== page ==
In science and engineering, a semi-log plot/graph or semi-logarithmic plot/graph has one axis on a logarithmic scale, the other on a linear scale. It is useful for data with exponential relationships, where one variable covers a large range of values, or to zoom in and visualize that - what seems to be a straight line in the beginning - is in fact the slow start of a logarithmic curve that is about to spike and changes are much bigger than thought initially.
All equations of the form form straight lines when plotted semi-logarithmically, since taking logs of both sides gives
This is a line with slope and vertical intercept. The logarithmic scale is usually labeled in base 10; occasionally in base 2:
A log–linear (sometimes log–lin) plot has the logarithmic scale on the y-axis, and a linear scale on the x-axis; a linear-log (sometimes lin–log) is the opposite. The naming is output-input (y-x), the opposite order from (x, y).
On a semi-log plot the spacing of the scale on the y-axis (or x-axis) is proportional to the logarithm of the number, not the number itself. It is equivalent to converting the y values (or x values) to their log, and plotting the data on linear scales. A log–log plot uses the logarithmic scale for both axes, and hence is not a semi-log plot.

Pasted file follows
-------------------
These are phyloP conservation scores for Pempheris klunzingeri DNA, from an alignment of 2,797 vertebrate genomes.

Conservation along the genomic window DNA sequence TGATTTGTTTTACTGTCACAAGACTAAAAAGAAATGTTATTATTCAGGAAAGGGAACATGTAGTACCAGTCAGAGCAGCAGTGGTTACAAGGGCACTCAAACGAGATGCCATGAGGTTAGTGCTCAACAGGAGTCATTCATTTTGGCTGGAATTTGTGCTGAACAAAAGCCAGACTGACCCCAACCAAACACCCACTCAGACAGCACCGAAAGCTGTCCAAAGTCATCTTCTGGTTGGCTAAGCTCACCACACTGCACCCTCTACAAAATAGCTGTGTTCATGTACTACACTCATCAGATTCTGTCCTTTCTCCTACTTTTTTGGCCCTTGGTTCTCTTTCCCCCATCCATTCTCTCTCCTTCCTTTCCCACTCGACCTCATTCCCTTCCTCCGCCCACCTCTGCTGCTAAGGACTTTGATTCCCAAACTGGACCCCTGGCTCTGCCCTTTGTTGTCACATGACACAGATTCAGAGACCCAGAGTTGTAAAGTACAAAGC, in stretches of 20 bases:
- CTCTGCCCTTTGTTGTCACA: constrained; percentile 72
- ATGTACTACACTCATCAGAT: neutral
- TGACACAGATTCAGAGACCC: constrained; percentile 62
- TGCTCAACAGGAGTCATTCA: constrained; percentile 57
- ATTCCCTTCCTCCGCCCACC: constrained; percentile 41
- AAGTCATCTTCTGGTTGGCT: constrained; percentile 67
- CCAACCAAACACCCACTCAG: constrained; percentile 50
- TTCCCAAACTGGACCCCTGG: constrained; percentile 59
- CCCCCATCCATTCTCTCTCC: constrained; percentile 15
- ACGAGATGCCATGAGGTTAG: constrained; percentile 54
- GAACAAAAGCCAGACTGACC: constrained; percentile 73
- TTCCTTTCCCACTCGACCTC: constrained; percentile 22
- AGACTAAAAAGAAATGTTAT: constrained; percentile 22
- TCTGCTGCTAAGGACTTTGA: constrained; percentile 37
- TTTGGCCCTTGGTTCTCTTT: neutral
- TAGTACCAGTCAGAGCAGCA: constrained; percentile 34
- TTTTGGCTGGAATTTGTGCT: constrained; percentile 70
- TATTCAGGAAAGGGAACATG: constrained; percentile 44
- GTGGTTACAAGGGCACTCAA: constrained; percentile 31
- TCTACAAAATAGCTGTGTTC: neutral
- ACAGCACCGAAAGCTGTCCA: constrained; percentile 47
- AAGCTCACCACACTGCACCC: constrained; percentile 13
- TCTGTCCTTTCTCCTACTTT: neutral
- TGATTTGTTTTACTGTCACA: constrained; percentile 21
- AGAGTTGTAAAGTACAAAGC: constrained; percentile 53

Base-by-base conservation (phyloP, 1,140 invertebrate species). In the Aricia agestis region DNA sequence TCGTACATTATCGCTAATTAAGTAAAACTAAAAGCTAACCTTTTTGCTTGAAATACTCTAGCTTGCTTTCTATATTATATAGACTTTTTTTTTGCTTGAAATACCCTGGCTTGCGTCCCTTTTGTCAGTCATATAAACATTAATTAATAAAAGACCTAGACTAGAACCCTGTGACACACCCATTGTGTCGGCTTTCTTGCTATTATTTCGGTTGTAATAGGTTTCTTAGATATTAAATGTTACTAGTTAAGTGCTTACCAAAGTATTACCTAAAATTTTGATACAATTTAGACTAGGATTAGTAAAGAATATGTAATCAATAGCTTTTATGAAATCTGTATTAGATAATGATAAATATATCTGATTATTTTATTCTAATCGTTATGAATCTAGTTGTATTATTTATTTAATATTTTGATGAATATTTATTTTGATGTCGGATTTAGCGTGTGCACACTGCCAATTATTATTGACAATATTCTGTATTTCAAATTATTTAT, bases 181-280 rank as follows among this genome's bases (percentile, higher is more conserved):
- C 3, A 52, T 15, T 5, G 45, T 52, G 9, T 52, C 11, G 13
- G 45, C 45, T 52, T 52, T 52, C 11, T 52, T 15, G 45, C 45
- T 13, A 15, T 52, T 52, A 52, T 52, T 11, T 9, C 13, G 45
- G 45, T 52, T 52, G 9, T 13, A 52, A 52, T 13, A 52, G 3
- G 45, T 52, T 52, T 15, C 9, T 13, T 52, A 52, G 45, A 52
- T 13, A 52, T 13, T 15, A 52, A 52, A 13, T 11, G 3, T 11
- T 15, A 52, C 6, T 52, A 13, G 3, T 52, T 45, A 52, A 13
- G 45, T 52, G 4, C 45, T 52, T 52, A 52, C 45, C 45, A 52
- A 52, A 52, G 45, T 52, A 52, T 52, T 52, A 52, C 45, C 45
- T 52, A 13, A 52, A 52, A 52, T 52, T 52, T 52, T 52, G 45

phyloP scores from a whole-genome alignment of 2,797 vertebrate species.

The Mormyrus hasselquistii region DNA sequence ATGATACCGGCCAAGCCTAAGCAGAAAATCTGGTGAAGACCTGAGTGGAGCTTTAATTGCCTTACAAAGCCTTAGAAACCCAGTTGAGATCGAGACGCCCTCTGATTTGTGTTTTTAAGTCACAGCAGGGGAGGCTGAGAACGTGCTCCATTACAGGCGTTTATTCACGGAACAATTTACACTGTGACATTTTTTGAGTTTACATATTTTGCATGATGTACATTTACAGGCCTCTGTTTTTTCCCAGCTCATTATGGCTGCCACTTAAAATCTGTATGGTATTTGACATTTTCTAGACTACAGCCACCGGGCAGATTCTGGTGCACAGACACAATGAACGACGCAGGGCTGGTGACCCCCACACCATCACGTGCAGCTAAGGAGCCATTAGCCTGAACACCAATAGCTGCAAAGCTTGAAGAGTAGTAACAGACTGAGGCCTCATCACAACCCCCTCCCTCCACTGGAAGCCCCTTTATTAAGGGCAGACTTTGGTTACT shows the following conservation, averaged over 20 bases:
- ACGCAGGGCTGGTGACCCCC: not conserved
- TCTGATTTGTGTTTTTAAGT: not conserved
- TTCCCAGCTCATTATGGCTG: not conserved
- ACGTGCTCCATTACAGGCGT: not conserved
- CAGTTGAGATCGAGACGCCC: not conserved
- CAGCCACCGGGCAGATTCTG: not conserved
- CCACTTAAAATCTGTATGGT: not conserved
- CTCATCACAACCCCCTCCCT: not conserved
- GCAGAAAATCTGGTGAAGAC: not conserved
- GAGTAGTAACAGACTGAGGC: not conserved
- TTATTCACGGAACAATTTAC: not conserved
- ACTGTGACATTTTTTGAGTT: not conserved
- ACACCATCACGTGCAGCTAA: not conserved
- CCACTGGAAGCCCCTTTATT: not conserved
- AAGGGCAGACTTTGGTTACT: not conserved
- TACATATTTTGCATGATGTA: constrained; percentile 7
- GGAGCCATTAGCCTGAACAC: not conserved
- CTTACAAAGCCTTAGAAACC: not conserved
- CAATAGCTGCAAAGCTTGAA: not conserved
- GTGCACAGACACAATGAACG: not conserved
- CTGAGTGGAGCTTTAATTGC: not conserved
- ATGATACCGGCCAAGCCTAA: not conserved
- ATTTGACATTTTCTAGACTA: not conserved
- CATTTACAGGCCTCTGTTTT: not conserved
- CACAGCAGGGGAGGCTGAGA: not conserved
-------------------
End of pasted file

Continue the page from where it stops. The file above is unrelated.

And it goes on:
The equation of a line on a linear-log plot, where the abscissa axis is scaled logarithmically (with a logarithmic base of n), would be
The equation for a line on a log–linear plot, with an ordinate axis logarithmically scaled (with a logarithmic base of n), would be:
Finding the function from the semi–log plot
On a linear-log plot, pick some fixed point (x0, F0), where F0 is shorthand for F(x0), somewhere on the straight line in the above graph, and further some other arbitrary point (x1, F1) on the same graph. The slope formula of the plot is:
which leads to
which means that
In other words, F is proportional to the logarithm of x times the slope of the straight line of its lin–log graph, plus a constant. Specifically, a straight line on a lin–log plot containing points (F0, x0) and (F1, x1) will have the function:
On a log–linear plot (logarithmic scale on the y-axis), pick some fixed point (x0, F0), where F0 is shorthand for F(x0), somewhere on the straight line in the above graph, and further some other arbitrary point (x1, F1) on the same graph. The slope formula of the plot is:
which leads to
Notice that nlogn(F1) = F1. Therefore, the logs can be inverted to find:
This can be generalized for any point, instead of just F1:
Phase diagram of water
2009 "swine flu" progression
While ten is the most common base, there are times when other bases are more appropriate, as in this example:
In biology and biological engineering, the change in numbers of microbes due to asexual reproduction and nutrient exhaustion is commonly illustrated by a semi-log plot. Time is usually the independent axis, with the logarithm of the number or mass of bacteria or other microbe as the dependent variable. This forms a plot with four distinct phases, as shown below.
- Nomograph, more complicated graphs
- Nonlinear regression#Transformation, for converting a nonlinear form to a semi-log form amenable to non-iterative calculation
- Log–log plot